NASA’s Operation IceBridge—an airborne mission to map polar ice—recently made some flights out of the McMurdo and Amundsen-Scott South Pole stations, giving researchers greater access to the interior of the icy continent. The flights over Antarctica (the ninth year in a row) have turned up ample science data, as well as some spectacular images.
The top photograph was acquired during a flight from McMurdo Station aboard a Basler aircraft on November 30, 2017. It shows ice flowing from the Transantarctic Mountains, a range that runs the length of the continent and separates West Antarctica and East Antarctica. The dark blue areas are where melt water—spurred by days of abundant sunshine and light winds—has flowed down into lower spots and then refroze. Refrozen melt ponds fill almost every ripple in the top-middle of the image, and along the direction of flow of the glacier visible in the foreground.
Paler blue areas indicate places where uncompressed snow has blown away to reveal blue ice. Ice is generally blue for the same reason that water is blue. Namely, the bond between oxygen and hydrogen atoms in the water molecule, frozen or liquid, absorbs longer wavelengths of visible light and leaves behind the shorter (blue) wavelengths. Dense glacial ice that has been compressed and the air bubbles are squeezed out will appear even bluer.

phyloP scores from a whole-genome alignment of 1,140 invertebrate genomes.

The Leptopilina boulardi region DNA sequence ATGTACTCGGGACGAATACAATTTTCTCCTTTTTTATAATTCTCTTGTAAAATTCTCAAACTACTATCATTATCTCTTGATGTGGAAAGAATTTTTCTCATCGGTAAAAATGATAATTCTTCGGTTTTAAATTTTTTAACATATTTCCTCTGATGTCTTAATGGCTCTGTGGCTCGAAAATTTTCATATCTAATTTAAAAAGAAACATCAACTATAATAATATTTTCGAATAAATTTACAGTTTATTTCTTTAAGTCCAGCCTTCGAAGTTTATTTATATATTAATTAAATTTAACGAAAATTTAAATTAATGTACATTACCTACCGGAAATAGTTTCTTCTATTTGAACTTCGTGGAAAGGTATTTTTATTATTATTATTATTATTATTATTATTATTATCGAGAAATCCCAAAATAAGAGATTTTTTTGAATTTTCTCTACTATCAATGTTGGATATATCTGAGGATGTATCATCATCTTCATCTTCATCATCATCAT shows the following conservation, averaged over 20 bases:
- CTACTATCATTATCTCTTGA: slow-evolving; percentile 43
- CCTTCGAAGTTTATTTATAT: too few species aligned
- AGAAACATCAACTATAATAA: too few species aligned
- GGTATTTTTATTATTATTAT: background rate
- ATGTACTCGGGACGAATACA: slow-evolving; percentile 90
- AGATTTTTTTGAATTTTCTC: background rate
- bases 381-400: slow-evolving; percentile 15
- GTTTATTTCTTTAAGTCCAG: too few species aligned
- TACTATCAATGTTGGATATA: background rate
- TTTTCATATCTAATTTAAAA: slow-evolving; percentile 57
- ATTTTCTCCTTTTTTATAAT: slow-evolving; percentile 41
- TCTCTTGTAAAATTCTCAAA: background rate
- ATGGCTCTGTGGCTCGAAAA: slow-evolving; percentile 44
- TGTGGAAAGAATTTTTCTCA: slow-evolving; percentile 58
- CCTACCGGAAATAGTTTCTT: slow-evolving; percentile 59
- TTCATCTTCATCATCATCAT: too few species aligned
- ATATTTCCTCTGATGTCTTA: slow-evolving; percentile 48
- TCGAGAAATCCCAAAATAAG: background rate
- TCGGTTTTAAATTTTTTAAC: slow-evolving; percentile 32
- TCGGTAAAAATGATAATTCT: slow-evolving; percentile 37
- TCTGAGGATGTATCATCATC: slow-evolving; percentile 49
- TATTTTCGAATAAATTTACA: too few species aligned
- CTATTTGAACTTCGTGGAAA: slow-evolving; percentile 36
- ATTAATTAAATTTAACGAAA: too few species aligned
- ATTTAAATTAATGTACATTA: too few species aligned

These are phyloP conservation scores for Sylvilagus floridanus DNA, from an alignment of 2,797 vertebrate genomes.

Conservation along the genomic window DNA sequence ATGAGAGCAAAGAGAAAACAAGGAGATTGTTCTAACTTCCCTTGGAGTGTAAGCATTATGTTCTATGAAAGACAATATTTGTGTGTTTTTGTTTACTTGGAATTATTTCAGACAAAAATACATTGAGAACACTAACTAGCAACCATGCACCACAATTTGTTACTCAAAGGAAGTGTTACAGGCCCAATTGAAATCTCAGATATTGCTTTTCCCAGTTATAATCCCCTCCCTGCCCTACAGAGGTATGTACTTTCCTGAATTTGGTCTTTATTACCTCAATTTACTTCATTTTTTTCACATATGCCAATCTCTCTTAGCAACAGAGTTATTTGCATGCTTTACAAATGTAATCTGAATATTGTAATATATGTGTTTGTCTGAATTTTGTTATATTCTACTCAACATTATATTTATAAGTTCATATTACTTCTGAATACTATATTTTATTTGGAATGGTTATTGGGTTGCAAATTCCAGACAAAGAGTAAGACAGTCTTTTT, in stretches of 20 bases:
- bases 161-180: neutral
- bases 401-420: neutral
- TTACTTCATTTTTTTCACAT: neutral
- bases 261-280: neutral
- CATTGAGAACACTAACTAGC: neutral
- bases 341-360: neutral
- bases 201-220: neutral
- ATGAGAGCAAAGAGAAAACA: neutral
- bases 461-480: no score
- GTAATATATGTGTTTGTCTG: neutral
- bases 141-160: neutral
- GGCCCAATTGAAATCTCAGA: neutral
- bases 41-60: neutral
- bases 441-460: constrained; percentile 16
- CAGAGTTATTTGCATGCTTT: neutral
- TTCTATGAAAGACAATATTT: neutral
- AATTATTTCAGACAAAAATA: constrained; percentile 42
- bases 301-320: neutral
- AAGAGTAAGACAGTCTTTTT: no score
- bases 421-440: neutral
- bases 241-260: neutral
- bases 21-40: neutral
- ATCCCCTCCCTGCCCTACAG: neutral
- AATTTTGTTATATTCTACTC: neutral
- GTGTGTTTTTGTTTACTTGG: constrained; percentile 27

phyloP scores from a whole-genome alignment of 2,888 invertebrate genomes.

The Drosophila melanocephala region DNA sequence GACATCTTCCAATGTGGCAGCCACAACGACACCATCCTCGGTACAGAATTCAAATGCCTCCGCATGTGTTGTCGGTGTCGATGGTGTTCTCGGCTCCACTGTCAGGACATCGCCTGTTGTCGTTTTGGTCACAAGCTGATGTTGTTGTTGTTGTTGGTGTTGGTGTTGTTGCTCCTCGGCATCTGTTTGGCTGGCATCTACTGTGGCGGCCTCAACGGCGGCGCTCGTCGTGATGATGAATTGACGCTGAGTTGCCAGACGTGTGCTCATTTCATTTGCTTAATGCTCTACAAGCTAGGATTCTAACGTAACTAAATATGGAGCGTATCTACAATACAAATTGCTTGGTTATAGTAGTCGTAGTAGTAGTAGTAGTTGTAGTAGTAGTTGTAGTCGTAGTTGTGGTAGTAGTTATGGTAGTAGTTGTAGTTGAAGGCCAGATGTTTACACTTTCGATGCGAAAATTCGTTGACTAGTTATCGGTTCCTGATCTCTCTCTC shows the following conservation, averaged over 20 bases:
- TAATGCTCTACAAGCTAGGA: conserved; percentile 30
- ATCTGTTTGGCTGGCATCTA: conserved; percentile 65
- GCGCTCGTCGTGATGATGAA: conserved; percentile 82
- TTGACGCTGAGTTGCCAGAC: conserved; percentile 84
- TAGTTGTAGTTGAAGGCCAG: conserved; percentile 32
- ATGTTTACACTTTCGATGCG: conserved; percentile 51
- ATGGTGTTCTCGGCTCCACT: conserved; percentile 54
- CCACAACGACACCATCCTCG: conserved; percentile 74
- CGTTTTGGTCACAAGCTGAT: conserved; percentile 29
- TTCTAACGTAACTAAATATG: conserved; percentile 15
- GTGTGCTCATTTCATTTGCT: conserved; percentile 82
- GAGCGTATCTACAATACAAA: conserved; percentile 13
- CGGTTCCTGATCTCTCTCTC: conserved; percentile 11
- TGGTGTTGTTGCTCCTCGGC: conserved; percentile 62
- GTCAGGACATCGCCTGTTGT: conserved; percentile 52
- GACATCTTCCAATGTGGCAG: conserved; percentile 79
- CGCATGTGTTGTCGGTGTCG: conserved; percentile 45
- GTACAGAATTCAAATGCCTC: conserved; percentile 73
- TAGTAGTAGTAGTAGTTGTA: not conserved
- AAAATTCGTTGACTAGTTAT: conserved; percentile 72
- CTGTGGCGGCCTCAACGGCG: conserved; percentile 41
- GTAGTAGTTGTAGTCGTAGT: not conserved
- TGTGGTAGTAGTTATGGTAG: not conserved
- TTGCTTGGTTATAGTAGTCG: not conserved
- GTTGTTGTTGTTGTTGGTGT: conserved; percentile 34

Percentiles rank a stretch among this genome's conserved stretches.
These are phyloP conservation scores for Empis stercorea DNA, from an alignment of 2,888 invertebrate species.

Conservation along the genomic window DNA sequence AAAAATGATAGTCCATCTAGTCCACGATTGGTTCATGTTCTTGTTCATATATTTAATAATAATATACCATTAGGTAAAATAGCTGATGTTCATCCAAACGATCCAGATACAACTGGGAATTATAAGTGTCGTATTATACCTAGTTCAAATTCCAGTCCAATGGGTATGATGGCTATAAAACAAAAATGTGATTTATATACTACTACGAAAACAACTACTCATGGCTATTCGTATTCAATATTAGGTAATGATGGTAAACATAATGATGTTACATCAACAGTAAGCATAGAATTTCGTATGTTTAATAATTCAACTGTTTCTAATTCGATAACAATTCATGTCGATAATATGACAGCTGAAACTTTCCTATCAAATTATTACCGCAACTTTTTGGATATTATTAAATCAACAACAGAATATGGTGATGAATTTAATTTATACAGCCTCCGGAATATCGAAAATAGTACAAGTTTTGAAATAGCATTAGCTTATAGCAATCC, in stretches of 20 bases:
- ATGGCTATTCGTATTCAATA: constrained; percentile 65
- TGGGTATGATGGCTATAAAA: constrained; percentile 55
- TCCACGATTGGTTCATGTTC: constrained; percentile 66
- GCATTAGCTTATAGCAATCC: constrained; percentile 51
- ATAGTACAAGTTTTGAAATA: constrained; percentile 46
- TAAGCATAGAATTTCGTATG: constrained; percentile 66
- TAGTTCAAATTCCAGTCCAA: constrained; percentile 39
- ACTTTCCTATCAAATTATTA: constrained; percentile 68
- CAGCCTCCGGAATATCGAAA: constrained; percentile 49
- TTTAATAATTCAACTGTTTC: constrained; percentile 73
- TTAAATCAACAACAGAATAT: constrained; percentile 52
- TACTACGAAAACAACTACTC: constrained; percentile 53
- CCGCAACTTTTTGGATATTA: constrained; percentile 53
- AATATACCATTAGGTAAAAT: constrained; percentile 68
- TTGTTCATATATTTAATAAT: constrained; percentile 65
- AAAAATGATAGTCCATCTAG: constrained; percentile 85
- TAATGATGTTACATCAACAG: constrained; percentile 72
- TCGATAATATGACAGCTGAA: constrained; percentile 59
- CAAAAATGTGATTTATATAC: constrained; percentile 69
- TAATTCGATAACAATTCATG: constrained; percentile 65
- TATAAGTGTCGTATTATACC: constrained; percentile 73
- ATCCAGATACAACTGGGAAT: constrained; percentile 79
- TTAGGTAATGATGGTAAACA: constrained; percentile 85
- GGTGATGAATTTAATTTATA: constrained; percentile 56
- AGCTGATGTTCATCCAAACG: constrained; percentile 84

The second photograph, acquired on November 29 during a flight to Victoria Land, shows an iceberg floating in McMurdo Sound. The part of the iceberg below water appears bluest primarily due to blue light from the water in the Sound.
The undersides of some icebergs can be eroded away, exposing older, denser, and incredibly blue ice. Erosion can change an iceberg’s shape and cause it to flip, bringing the sculpted blue ice above the water’s surface. The unique step-like shape of this berg—compared to the tabular and more stable berg in the top-right of the image—suggests that it likely rotated sometime after calving.
This iceberg shows just a hint of blue color on its surface where snow has been removed. Snow and ice that appears white will contain large numbers of air pockets, bubbles, and other reflective particles that tend to reflect all wavelengths of visible light equally.
Photos courtesy of Chris Larsen, NASA's Operation IceBridge mission. Story by Kathryn Hansen.